Human Cats / Rosa Maria Rodriguez Torrado

This Sunday, September 30th, the newspaperTribuna de la Habana, the “official publication of the provincial party committee,” printed a small notice on the second page that got me thinking. I took a photo with my cell phone and, due to the poor quality of the image, have transcribed this senseless article as follows:

Mass Sterilization of Stray Cats

The Veterinary Institute convenes for the mass sterilization campaign to control stray cat populations, from October 19th-26th.

Appointments can be scheduled by calling 878-1546, or in person at the Veterinary Clinic itself, located on Salvador Allende Avenue (Carlos III Avenue). Twenty to twenty-five cats is [sic] treated every day from 9:00 AM until 12:00 noon.

Clara Luz

If the felines they are thinking of sterilizing are strays, why announce a campaign? Do they think the cats will cometo be operated onof their own accord in order to enjoy the surgical benefits of family planning?

The kitties without a doubt are grateful with the telephone number to call in an organized way and ask for appointments, but surely they rather leave those mental hygiene test to the humans — already accustomed to waiting in lines — while they scale to more elevated and traditional ways of lovely expression and preservation of the species. Perhaps — as the male chauvinist they are — they are thinking in leaving that “little matter” to the females of their kind, as they probably fear that since the article’s author was a woman, there is a gender problem and also there is some female bureaucrat pointing with a scalpel pointing this operation straight to their gonads.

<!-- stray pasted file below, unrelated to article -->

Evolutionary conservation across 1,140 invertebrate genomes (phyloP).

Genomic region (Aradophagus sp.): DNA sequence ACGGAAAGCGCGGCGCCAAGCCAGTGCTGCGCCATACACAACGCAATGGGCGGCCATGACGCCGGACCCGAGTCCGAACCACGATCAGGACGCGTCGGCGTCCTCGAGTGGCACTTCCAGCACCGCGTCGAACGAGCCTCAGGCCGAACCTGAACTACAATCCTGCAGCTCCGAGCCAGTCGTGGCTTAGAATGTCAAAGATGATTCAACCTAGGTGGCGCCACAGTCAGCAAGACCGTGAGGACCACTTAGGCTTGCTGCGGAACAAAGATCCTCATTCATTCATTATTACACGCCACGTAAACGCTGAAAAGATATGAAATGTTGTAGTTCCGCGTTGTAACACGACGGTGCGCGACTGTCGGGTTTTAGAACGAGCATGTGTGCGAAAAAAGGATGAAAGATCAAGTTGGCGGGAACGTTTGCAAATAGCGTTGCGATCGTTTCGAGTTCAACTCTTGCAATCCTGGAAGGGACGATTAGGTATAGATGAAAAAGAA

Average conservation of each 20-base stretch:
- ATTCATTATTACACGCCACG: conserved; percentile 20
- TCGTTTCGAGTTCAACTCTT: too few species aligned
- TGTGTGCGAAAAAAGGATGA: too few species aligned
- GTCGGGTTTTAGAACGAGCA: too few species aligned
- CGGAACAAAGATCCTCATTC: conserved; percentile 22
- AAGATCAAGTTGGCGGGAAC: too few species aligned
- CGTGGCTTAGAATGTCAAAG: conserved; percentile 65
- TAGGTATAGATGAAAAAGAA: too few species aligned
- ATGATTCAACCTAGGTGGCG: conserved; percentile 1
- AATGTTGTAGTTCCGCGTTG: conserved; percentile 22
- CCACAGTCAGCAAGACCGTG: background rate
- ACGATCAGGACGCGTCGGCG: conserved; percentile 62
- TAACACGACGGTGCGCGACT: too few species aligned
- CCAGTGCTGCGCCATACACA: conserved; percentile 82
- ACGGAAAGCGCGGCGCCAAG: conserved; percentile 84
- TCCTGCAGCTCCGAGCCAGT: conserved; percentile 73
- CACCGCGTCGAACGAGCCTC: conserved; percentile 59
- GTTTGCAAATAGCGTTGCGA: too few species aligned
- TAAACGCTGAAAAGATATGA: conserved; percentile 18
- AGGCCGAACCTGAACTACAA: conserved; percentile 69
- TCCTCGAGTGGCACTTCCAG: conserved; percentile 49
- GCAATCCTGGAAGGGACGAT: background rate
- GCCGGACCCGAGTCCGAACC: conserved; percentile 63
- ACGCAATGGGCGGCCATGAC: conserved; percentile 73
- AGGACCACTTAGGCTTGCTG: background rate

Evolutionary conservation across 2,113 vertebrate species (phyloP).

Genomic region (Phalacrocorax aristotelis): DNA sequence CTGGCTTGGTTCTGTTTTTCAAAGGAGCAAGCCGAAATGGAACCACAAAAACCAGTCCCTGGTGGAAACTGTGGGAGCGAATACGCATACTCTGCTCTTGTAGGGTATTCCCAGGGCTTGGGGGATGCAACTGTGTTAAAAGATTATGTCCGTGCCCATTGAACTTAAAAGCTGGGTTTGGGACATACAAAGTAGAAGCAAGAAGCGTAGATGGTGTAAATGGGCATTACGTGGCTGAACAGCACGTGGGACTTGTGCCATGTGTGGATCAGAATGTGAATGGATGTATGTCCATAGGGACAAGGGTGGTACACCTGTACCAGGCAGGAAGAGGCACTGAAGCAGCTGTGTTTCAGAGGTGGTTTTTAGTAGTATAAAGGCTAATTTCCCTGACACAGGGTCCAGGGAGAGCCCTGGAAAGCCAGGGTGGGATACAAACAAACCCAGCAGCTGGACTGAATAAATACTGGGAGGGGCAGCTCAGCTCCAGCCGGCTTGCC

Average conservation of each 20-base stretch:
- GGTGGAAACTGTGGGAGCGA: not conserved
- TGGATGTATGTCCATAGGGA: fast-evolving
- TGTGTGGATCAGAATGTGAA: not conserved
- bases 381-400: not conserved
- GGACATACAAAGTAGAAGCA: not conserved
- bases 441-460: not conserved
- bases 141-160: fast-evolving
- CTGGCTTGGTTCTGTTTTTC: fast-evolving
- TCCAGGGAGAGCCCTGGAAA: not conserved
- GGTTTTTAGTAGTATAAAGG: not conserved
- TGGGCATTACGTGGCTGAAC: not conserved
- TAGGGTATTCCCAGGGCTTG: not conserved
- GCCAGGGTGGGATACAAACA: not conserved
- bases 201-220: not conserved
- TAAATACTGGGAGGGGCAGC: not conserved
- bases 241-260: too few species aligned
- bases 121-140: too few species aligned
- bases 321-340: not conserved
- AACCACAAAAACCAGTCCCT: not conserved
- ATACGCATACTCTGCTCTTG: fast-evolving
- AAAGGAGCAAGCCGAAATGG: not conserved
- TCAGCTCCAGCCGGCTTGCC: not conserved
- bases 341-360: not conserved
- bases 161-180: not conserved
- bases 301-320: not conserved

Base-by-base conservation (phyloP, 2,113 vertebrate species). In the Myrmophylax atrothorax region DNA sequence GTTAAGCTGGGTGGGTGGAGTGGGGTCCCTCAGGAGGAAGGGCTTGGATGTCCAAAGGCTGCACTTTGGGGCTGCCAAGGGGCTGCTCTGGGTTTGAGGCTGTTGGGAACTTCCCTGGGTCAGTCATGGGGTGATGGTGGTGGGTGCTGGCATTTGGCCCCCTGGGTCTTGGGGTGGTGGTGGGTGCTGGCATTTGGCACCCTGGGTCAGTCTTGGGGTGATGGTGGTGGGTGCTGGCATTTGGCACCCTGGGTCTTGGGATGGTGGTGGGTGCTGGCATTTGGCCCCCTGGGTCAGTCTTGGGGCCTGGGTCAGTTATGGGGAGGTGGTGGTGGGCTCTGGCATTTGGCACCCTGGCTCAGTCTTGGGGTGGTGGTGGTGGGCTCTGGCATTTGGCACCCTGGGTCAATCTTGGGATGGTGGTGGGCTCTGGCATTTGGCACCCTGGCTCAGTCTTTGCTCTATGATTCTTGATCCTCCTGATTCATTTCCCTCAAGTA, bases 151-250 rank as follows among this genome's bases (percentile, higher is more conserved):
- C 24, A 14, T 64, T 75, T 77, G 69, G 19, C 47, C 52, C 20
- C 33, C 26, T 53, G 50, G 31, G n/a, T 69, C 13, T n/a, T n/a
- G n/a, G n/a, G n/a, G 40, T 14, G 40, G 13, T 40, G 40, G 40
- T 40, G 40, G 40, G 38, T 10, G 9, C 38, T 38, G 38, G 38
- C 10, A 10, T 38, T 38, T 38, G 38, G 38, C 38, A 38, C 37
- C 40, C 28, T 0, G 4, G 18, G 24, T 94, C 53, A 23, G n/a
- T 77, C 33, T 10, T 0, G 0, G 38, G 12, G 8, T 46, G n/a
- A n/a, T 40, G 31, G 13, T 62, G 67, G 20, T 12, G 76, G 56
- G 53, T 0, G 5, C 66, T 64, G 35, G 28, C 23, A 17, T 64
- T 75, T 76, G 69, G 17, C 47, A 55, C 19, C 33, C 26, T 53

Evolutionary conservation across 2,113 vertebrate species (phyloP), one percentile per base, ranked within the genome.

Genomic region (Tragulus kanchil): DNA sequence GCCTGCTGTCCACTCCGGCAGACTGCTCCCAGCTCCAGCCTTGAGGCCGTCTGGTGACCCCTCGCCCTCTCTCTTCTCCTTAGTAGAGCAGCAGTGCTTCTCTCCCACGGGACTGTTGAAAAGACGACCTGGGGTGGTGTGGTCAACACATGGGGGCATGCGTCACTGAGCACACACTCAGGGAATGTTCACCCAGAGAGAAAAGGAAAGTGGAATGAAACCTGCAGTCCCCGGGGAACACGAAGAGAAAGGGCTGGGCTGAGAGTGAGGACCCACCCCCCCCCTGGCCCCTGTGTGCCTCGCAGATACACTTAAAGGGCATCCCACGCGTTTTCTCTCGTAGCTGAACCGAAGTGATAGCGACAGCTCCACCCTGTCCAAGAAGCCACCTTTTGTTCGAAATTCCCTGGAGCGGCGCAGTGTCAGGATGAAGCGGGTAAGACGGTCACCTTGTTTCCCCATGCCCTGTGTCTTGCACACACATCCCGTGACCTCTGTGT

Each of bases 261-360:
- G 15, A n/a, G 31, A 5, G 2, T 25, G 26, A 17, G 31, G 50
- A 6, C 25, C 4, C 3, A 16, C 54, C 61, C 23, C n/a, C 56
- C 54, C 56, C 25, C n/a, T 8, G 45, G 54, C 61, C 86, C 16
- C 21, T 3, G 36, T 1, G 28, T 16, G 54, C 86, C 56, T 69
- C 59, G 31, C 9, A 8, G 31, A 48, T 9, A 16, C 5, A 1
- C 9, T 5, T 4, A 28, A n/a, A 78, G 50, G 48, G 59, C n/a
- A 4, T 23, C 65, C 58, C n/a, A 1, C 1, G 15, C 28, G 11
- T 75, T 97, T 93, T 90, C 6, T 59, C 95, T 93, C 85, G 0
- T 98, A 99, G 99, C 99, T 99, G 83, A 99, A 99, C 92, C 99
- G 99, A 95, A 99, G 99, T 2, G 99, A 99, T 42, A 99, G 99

What delusional person imagined that “pussycats” would go in animal or in person to the clinic on Carlos III to undergo this trauma. If we are in fact talking about stray cats, it is logical to assume that citizens would have to round them up, as a voluntary effort, to take them to be sterilized. Or is that the intention?

“Twenty to twenty-five cats is treated” or “are treated?”

In conclusion I have this final concern: I ask myself if they have taken into account the already visible diminished population of the “rabbits of the roofs” due to the scarcity of red meat since the beginning of the Special Period. What will become of rats whose numbers and activity have increased in the urban communities when the reproduction of cats is reduced? Since the battle against the rodents has thus far failed, perhaps the objective now is that humans, greater in numbers than cats, will be the ones expected to catch the rodents who transmit disease, as the only alternative to meat. This will then, for sure, reduce the rodent population.

October 3 2012